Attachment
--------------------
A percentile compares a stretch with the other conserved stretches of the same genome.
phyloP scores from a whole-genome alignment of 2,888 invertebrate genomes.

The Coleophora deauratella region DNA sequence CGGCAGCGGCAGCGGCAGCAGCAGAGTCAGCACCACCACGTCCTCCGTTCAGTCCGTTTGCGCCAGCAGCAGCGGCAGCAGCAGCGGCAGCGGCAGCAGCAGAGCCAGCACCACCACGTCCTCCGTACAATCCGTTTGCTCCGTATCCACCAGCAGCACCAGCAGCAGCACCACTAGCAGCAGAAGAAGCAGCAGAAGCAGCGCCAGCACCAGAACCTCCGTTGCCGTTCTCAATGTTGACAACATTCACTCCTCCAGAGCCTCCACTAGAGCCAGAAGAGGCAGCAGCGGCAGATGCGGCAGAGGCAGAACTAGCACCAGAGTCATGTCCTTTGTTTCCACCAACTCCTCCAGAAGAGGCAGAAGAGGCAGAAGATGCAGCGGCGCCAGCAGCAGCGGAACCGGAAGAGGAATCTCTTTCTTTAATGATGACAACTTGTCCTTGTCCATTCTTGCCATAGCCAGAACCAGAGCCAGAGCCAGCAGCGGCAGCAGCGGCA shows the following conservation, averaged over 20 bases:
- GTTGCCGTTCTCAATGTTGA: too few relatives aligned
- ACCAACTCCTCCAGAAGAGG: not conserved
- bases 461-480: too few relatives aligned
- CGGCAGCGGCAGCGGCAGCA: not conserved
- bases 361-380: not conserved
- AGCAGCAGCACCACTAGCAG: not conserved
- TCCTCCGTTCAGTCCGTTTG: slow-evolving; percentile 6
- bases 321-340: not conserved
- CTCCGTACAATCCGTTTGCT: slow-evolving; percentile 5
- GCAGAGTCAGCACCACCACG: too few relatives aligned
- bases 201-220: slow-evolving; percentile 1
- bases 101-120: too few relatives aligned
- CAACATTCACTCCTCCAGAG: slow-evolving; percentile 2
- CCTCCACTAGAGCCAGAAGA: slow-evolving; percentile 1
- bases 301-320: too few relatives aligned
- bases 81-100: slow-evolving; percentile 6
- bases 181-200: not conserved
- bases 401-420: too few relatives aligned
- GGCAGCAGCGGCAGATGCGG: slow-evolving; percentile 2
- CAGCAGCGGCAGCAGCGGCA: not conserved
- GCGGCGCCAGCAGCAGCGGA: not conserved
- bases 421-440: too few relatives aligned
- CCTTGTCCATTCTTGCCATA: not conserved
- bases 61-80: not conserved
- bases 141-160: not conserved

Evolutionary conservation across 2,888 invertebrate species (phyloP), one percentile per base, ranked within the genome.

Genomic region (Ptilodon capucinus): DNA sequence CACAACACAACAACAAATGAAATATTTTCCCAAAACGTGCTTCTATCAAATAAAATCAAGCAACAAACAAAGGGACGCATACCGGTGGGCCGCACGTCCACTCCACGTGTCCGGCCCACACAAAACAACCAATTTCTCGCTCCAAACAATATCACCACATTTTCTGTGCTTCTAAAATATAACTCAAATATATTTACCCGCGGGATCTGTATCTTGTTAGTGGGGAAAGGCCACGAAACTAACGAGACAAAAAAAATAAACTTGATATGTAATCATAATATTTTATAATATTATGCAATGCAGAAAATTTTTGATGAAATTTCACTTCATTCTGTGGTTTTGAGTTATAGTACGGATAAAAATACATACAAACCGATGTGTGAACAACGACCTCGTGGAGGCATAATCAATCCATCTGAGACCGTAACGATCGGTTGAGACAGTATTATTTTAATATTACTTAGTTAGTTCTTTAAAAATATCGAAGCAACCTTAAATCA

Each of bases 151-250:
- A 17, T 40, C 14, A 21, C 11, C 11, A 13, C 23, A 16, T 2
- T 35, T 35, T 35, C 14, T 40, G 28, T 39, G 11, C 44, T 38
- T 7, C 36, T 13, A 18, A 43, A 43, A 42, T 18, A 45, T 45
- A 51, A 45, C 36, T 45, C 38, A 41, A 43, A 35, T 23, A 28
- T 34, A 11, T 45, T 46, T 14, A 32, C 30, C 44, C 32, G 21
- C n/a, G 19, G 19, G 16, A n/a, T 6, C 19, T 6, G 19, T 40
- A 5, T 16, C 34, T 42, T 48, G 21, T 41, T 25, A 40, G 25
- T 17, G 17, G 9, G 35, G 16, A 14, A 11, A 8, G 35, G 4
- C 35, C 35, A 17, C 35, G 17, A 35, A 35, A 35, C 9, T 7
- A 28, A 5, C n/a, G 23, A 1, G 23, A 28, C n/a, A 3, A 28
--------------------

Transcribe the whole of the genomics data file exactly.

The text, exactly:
A percentile compares a stretch with the other conserved stretches of the same genome.
phyloP scores from a whole-genome alignment of 2,888 invertebrate genomes.

The Coleophora deauratella region DNA sequence CGGCAGCGGCAGCGGCAGCAGCAGAGTCAGCACCACCACGTCCTCCGTTCAGTCCGTTTGCGCCAGCAGCAGCGGCAGCAGCAGCGGCAGCGGCAGCAGCAGAGCCAGCACCACCACGTCCTCCGTACAATCCGTTTGCTCCGTATCCACCAGCAGCACCAGCAGCAGCACCACTAGCAGCAGAAGAAGCAGCAGAAGCAGCGCCAGCACCAGAACCTCCGTTGCCGTTCTCAATGTTGACAACATTCACTCCTCCAGAGCCTCCACTAGAGCCAGAAGAGGCAGCAGCGGCAGATGCGGCAGAGGCAGAACTAGCACCAGAGTCATGTCCTTTGTTTCCACCAACTCCTCCAGAAGAGGCAGAAGAGGCAGAAGATGCAGCGGCGCCAGCAGCAGCGGAACCGGAAGAGGAATCTCTTTCTTTAATGATGACAACTTGTCCTTGTCCATTCTTGCCATAGCCAGAACCAGAGCCAGAGCCAGCAGCGGCAGCAGCGGCA shows the following conservation, averaged over 20 bases:
- GTTGCCGTTCTCAATGTTGA: too few relatives aligned
- ACCAACTCCTCCAGAAGAGG: not conserved
- bases 461-480: too few relatives aligned
- CGGCAGCGGCAGCGGCAGCA: not conserved
- bases 361-380: not conserved
- AGCAGCAGCACCACTAGCAG: not conserved
- TCCTCCGTTCAGTCCGTTTG: slow-evolving; percentile 6
- bases 321-340: not conserved
- CTCCGTACAATCCGTTTGCT: slow-evolving; percentile 5
- GCAGAGTCAGCACCACCACG: too few relatives aligned
- bases 201-220: slow-evolving; percentile 1
- bases 101-120: too few relatives aligned
- CAACATTCACTCCTCCAGAG: slow-evolving; percentile 2
- CCTCCACTAGAGCCAGAAGA: slow-evolving; percentile 1
- bases 301-320: too few relatives aligned
- bases 81-100: slow-evolving; percentile 6
- bases 181-200: not conserved
- bases 401-420: too few relatives aligned
- GGCAGCAGCGGCAGATGCGG: slow-evolving; percentile 2
- CAGCAGCGGCAGCAGCGGCA: not conserved
- GCGGCGCCAGCAGCAGCGGA: not conserved
- bases 421-440: too few relatives aligned
- CCTTGTCCATTCTTGCCATA: not conserved
- bases 61-80: not conserved
- bases 141-160: not conserved

Evolutionary conservation across 2,888 invertebrate species (phyloP), one percentile per base, ranked within the genome.

Genomic region (Ptilodon capucinus): DNA sequence CACAACACAACAACAAATGAAATATTTTCCCAAAACGTGCTTCTATCAAATAAAATCAAGCAACAAACAAAGGGACGCATACCGGTGGGCCGCACGTCCACTCCACGTGTCCGGCCCACACAAAACAACCAATTTCTCGCTCCAAACAATATCACCACATTTTCTGTGCTTCTAAAATATAACTCAAATATATTTACCCGCGGGATCTGTATCTTGTTAGTGGGGAAAGGCCACGAAACTAACGAGACAAAAAAAATAAACTTGATATGTAATCATAATATTTTATAATATTATGCAATGCAGAAAATTTTTGATGAAATTTCACTTCATTCTGTGGTTTTGAGTTATAGTACGGATAAAAATACATACAAACCGATGTGTGAACAACGACCTCGTGGAGGCATAATCAATCCATCTGAGACCGTAACGATCGGTTGAGACAGTATTATTTTAATATTACTTAGTTAGTTCTTTAAAAATATCGAAGCAACCTTAAATCA

Each of bases 151-250:
- A 17, T 40, C 14, A 21, C 11, C 11, A 13, C 23, A 16, T 2
- T 35, T 35, T 35, C 14, T 40, G 28, T 39, G 11, C 44, T 38
- T 7, C 36, T 13, A 18, A 43, A 43, A 42, T 18, A 45, T 45
- A 51, A 45, C 36, T 45, C 38, A 41, A 43, A 35, T 23, A 28
- T 34, A 11, T 45, T 46, T 14, A 32, C 30, C 44, C 32, G 21
- C n/a, G 19, G 19, G 16, A n/a, T 6, C 19, T 6, G 19, T 40
- A 5, T 16, C 34, T 42, T 48, G 21, T 41, T 25, A 40, G 25
- T 17, G 17, G 9, G 35, G 16, A 14, A 11, A 8, G 35, G 4
- C 35, C 35, A 17, C 35, G 17, A 35, A 35, A 35, C 9, T 7
- A 28, A 5, C n/a, G 23, A 1, G 23, A 28, C n/a, A 3, A 28